Such shifts in the battle over IoT ownership are also reaching into the security and safety research communities. As our vehicles incorporate greater computational systems with increased complexity, independent testing of their safety and security will increasingly require access to the copyrighted code inside them. Under the traditional law of personal property ownership, all researchers had to do was purchase a vehicle and then test it; manufacturers had no power to object other than to void the warranty. Despite Ford recalling half a million vehicles due to software glitches, Chrysler recalling 1.4 million vehicles because their infotainment systems were vulnerable to hackers, and notorious scandals such as the Volkswagen's "Defeat Device" that allowed it to cheat on emissions tests for diesel vehicles, we see more and more automakers claiming the code inside our cars is proprietary and access to it without their authorization is illegal. Consumer advocates have pushed back against these efforts, passing a Right to Repair law in Massachusetts and pressuring manufacturers to negotiate a Memorandum of Understanding with aftermarket repair shops and part suppliers that allows those businesses access to diagnostic information for repair and replacement purposes. But this does not cover automobile owners.
So what does the law have to say about the question of IT ownership?
So what does the law have to say about the question of IoT ownership? To date, neither the courts nor Congress have resolved the question. In general, the courts are split on the exact rules for who "owns" embedded copyrighted media, including software. Some have taken a somewhat technocratic approach, simply deferring to whatever words the maker puts in her license or TOS, regardless of whether or not those words accurately reflect the realities of the transaction. Other judges, however, have been more cautious, recognizing that consumer expectations play an important role in transactions, especially those involving physical objects. The Supreme Court has come close to weighing in on the issue in some of its recent patent and copyright cases, but has not given us a definitive rule.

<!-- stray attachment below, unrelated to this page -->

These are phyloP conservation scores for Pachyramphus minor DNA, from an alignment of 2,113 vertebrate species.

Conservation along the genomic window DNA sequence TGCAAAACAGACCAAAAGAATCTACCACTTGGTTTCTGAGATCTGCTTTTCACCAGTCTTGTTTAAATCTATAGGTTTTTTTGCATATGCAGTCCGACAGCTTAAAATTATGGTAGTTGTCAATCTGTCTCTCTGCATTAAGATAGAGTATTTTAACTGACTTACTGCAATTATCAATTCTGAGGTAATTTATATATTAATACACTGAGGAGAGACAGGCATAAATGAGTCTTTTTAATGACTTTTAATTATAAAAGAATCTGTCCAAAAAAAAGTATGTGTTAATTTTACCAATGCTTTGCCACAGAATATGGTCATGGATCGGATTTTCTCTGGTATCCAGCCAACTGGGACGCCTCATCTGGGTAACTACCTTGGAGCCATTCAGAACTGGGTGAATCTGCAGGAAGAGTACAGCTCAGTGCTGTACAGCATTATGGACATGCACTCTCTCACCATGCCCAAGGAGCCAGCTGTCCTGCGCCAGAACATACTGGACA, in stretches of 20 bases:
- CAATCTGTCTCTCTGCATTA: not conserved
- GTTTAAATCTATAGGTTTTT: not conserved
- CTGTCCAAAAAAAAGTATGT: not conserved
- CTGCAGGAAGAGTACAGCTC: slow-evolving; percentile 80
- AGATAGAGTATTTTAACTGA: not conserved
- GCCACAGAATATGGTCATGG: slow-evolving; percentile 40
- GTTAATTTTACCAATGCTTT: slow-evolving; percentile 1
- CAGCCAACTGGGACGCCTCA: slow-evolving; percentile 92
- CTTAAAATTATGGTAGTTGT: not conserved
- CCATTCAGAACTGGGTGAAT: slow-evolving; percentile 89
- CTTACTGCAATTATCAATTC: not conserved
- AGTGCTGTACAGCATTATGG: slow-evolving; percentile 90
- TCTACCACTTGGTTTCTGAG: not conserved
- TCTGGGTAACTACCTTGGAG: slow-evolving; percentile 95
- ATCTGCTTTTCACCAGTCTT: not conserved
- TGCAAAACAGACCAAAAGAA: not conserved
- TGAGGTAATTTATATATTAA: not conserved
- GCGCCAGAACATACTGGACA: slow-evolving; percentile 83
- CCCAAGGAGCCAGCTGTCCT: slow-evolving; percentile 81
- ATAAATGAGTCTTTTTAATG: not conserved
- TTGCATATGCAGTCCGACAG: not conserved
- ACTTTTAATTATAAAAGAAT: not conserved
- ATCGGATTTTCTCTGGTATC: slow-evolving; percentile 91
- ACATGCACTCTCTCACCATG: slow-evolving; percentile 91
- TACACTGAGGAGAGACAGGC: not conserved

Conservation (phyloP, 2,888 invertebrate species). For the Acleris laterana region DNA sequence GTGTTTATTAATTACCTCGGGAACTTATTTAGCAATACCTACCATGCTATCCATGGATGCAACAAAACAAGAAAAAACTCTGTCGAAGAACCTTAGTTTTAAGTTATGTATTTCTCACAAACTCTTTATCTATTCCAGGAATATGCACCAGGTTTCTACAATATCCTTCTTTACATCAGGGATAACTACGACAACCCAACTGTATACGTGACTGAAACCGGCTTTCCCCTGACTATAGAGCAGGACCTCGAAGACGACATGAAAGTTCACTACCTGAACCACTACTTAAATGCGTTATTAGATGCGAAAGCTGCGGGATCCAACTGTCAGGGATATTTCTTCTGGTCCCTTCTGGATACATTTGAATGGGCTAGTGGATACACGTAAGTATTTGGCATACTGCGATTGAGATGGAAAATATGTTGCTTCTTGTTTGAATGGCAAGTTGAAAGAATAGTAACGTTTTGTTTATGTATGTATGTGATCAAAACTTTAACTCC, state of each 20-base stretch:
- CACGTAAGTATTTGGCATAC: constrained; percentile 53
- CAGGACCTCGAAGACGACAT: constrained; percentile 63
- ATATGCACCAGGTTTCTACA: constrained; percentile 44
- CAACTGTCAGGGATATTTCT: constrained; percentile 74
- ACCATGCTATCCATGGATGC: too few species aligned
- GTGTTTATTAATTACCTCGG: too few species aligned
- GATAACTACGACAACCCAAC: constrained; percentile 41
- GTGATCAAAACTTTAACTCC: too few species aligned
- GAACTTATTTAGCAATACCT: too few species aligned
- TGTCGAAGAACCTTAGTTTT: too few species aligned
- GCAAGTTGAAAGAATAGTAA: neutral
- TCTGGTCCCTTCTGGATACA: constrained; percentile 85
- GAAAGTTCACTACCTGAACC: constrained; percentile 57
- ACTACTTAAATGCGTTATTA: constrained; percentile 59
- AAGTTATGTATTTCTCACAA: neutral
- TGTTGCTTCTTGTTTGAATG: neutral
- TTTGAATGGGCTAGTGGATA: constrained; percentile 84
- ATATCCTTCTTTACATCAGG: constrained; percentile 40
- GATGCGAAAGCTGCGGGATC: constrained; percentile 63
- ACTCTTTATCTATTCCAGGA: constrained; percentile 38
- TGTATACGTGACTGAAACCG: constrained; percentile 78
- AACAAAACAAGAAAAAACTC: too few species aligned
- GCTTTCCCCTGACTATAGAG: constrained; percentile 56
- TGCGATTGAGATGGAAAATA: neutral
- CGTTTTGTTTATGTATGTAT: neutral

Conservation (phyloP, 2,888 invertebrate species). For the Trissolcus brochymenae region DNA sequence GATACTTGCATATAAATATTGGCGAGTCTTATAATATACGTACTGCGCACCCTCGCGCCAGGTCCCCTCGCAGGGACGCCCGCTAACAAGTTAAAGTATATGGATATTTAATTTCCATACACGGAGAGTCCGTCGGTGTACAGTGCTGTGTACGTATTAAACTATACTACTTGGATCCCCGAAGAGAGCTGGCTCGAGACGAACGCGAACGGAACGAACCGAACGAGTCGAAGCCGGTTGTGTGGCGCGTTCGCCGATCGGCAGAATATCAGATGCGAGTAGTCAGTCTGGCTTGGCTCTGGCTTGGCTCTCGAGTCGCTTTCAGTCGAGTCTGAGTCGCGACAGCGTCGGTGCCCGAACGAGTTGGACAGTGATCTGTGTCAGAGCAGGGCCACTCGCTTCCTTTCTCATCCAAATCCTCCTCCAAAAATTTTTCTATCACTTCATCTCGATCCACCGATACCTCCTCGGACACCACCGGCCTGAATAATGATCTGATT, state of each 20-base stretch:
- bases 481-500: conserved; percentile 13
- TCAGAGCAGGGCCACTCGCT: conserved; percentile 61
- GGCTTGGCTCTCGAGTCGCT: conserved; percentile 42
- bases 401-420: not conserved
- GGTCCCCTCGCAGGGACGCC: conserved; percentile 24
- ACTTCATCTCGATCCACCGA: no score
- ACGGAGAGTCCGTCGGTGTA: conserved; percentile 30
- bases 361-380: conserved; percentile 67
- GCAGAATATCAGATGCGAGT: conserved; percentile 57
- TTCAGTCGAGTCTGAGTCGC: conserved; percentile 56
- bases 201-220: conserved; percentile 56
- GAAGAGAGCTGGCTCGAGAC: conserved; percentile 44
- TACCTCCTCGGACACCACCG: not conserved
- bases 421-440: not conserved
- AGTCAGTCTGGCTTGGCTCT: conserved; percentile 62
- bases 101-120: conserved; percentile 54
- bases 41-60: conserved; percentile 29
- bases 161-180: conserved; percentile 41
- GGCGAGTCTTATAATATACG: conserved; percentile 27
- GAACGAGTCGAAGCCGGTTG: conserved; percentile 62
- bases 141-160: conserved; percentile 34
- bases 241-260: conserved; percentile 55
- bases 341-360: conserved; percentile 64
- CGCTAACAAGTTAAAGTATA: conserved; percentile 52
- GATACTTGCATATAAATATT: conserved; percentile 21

Even the Copyright Office has avoided opining, for example, choosing to grant smartphone jailbreakers an exemption from anti-circumvention liability under copyright law's fair use doctrine instead of declaring them owners with the right to modify embedded software. Recently, Congress has taken more action with Rep. Blake Farenthold introducing the You Own Devices Act (YODA), both houses beginning to examine the possibility of updating the copyright exhaustion rules for the digital age, and Senators Grassley and Leahy specifically asking the Copyright Office to analyze "how copyright shapes our interactions with software in things we own." The Commerce Department also recently issued a White Paper expressing concerns for consumers and the market if IoT manufacturers begin placing restrictions on the freedom to resell devices. But while many of these voices are asking good questions, none have provided the answers we need.
To find the answers, we will need to have a more open and honest conversation about ownership—in the courts, in Congress, and in the technical communities that are designing the IoT ecosystem. Hiding these conflicts and questions in shadowy TOS and embedded firmware code will only further confuse consumers and courts and ultimately complicate instead of clarify the rules we want when it comes to our ability to enjoy the ordinary use of these objects, including our ability to use them privately, to customize them to our needs, and even to part with them as we please.
The argument in this column is further explored in the author's forthcoming book The End of Ownership: Personal Property in the Digital Economy (MIT Press, Fall 2016), with co-author Aaron Perzanowski.
The Digital Library is published by the Association for Computing Machinery. Copyright © 2016 ACM, Inc.